Hank Gathers's Legacy
I read with sadness and dismay the article about Hank Gathers (A Bitter Legacy, March 4)—sadness over Gathers's unfortunate death and dismay over his mother's lack of respect for his memory. The mammoth lawsuit brought by Lucille Gathers against virtually everyone in sight is evidence of the primitive emotion that afflicts too many people these days who have lost their meal ticket—sue the nearest person or institution with deep pockets or a fat insurance policy.
THOMAS L. HERNANDEZ
Menlo Park, Calif.
Gathers and his family should have known the risks of his playing basketball with a heart condition. This sorry affair is a reflection of the litigious nature of our society and epitomizes the unwillingness of Americans to accept responsibility for their own actions.
GEORGE R. MOORE
Three weeks after Gathers died, I was at the West Regional of the NCAA tournament at the Oakland-Alameda County Coliseum with tears in my eyes. Gathers's dream to see Loyola Marymount as the Cinderella team in the Final Four was unfulfilled when Bo Kimble and the rest of the Lions lost to UNLV. The Runnin' Rebels' mascot, the Shark, danced in joy.
After reading Shelley Smith's article, I have tears in my eyes again. The new money sharks seem to be dancing on Gathers's grave. Let him rest in peace.
KEVIN M. TWOHY
If Lucille Gathers wins her $32.5 million lawsuit, she should think about investing the money in a heart.
Austin Murphy's article, Rocket Launch (Feb. 25), was an interesting analysis of the maneuvering that takes place when a highly touted amateur athlete decides to turn pro. What the story neglects to do, however, is raise any criticism of what is not only a bold but also a foolish move on Raghib Ismail's part—leaving school early. Murphy says that Ismail's representatives "intend to play up his 'studiousness.' " The irony of this statement is obvious, almost as obvious as the irony of Murphy's overly charitable account of Rocket's decision.
MARC HOLDEN AXELBAUM
You cite several factors in Ismail's decision to turn pro—life in a fishbowl, timing, restlessness—but the real reason is that he wants to make lots of money, plain and simple. There's nothing wrong with that. Let's just not cloud the issue as his brother tried to do when he said, "If he's proved everything at one level, it's natural for him to want to move on."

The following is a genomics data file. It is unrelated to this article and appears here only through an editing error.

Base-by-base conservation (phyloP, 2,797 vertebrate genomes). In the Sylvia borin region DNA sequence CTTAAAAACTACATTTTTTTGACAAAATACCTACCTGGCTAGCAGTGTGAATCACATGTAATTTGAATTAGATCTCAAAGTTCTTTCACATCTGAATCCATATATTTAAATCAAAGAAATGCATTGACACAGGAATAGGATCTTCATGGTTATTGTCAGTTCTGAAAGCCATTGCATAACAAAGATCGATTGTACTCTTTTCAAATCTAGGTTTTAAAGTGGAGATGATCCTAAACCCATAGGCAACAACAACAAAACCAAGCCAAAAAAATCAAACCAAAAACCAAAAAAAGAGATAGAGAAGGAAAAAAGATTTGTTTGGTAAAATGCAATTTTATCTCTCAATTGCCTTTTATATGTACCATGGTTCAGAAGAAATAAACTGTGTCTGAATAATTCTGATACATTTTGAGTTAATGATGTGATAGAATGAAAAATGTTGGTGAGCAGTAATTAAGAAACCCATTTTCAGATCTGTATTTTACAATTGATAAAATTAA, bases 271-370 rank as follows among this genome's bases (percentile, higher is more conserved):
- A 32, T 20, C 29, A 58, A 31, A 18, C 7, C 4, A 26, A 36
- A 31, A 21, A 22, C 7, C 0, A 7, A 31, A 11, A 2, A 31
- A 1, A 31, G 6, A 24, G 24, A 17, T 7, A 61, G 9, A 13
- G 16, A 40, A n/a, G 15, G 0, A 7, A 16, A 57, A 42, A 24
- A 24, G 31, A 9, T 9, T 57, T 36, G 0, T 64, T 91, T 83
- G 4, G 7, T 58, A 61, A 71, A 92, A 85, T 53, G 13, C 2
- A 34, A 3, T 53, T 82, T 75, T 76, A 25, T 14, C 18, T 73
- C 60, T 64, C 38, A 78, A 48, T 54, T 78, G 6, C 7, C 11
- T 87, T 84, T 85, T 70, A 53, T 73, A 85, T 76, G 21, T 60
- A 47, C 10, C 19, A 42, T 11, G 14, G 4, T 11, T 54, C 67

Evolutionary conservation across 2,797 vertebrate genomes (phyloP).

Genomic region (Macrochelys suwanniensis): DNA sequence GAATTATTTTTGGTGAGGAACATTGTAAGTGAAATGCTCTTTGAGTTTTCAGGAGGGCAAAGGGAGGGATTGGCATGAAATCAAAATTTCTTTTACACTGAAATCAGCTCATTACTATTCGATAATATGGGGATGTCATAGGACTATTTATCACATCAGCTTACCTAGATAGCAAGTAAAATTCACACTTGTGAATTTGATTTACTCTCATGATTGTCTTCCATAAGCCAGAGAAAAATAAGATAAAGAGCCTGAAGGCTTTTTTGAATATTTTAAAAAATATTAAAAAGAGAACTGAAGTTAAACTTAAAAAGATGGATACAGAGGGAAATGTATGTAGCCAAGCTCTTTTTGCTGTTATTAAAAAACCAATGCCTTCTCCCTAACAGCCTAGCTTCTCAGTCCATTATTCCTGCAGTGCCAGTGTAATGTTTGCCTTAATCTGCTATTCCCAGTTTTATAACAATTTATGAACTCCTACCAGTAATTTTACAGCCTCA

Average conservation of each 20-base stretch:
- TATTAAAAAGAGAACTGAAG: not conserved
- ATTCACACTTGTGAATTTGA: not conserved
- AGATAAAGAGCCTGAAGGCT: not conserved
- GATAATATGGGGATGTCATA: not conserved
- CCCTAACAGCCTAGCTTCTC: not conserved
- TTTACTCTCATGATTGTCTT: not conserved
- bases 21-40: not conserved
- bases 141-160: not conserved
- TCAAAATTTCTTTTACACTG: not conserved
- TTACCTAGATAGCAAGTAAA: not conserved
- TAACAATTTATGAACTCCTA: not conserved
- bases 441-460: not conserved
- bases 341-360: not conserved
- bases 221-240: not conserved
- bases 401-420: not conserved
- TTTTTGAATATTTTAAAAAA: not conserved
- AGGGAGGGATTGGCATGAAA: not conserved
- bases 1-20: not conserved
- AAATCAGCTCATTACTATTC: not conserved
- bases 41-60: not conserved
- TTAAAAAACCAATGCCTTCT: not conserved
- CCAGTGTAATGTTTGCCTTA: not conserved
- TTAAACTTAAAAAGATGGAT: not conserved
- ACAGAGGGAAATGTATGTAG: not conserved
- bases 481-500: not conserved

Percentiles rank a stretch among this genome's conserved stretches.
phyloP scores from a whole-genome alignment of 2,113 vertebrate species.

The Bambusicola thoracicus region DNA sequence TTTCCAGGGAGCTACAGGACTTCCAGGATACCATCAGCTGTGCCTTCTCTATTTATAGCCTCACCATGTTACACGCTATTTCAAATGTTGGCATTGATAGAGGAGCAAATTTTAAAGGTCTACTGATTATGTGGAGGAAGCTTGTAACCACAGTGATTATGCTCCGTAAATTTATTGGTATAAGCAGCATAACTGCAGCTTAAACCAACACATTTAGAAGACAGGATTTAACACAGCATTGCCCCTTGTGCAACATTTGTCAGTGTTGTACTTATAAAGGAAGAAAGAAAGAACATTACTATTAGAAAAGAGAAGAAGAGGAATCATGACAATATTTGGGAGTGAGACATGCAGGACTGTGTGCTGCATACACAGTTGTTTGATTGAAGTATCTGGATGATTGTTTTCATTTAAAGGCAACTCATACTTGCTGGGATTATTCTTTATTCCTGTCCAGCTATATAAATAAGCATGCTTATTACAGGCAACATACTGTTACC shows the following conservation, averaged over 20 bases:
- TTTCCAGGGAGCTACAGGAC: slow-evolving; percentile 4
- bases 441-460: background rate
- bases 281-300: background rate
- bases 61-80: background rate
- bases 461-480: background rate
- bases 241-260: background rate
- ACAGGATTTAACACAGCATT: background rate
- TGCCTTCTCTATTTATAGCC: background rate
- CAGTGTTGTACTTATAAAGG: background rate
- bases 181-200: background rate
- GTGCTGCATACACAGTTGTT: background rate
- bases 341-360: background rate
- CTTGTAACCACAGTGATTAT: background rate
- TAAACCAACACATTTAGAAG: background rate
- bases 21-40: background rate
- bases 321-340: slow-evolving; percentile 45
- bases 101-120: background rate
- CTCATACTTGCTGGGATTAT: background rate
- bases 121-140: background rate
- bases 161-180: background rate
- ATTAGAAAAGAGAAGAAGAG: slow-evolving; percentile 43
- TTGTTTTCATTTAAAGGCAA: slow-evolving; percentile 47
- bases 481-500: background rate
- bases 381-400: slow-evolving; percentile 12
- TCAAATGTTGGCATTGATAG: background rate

JOHN J. LYNCH
The true college football heroes are all the juniors who decide to remain in school to fulfill their four-year commitments and who, in the process, show their loyalty to their teammates, coaches and schools.
SALVATORE C. SCUDERI
Notre Dame '53
Marco Island, Fla.
Every year I look forward to many things from SI, two of which are the swimsuit issue and, two or three weeks later, the ridiculous letters you receive about it from subscribers (LETTERS, March 4). I'm amused that some people actually believe that swimsuit photos "contribute to a cultural sickness that views women primarily as sex objects." Keep up the entertaining and lighthearted work.
I'm ambivalent about the swimsuit issue, but I'm bored by the predictable collection of letters that follow it: five or six from guys who will be unable to survive the winter without seeing more of some body; the standard two from women who wish to see bikini-clad males; one or two from those who think the issue is sexist; and the obligatory one from the parent of a 14-year-old boy who compares the issue with Playboy (obviously these parents haven't seen Playboy lately). At least this year, you spared us the letter from the librarian who threatens to cancel the school's subscription. Thanks for that, but next year consider eliminating all the rest.
LEE J. SUTTNER